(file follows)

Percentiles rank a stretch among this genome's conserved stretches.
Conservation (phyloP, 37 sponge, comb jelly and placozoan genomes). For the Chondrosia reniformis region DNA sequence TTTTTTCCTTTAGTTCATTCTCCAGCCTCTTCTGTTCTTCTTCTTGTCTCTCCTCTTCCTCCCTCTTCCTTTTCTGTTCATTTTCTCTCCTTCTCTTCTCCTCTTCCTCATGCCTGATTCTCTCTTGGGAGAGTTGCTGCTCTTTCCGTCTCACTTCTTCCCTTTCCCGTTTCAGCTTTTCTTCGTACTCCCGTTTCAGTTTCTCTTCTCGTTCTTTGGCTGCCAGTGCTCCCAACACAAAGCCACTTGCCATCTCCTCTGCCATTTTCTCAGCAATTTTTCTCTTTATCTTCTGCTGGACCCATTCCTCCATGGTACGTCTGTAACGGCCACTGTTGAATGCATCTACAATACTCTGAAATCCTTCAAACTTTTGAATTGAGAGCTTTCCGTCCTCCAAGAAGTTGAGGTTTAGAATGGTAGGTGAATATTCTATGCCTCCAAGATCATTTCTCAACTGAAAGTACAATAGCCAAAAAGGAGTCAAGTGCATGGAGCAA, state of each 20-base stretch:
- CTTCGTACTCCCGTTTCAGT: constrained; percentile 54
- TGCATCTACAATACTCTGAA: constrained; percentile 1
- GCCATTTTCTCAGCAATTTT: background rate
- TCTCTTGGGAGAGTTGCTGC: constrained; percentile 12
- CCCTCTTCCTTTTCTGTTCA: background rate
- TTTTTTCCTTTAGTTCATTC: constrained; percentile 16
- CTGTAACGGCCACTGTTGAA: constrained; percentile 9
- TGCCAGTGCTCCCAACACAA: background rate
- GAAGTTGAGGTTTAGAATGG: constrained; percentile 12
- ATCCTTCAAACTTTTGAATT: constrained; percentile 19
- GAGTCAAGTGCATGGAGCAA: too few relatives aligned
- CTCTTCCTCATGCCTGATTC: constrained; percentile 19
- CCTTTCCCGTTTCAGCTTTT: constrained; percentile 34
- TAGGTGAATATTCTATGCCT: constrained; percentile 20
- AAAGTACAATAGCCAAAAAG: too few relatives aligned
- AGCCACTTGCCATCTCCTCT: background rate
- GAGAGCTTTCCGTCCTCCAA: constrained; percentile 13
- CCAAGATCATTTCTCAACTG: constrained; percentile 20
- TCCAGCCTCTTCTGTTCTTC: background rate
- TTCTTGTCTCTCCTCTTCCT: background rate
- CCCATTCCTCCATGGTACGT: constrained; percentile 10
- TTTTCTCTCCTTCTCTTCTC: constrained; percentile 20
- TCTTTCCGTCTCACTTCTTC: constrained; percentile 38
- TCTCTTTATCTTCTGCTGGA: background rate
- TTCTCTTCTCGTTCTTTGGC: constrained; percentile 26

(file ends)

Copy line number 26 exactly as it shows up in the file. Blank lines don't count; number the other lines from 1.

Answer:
- TCTCTTTATCTTCTGCTGGA: background rate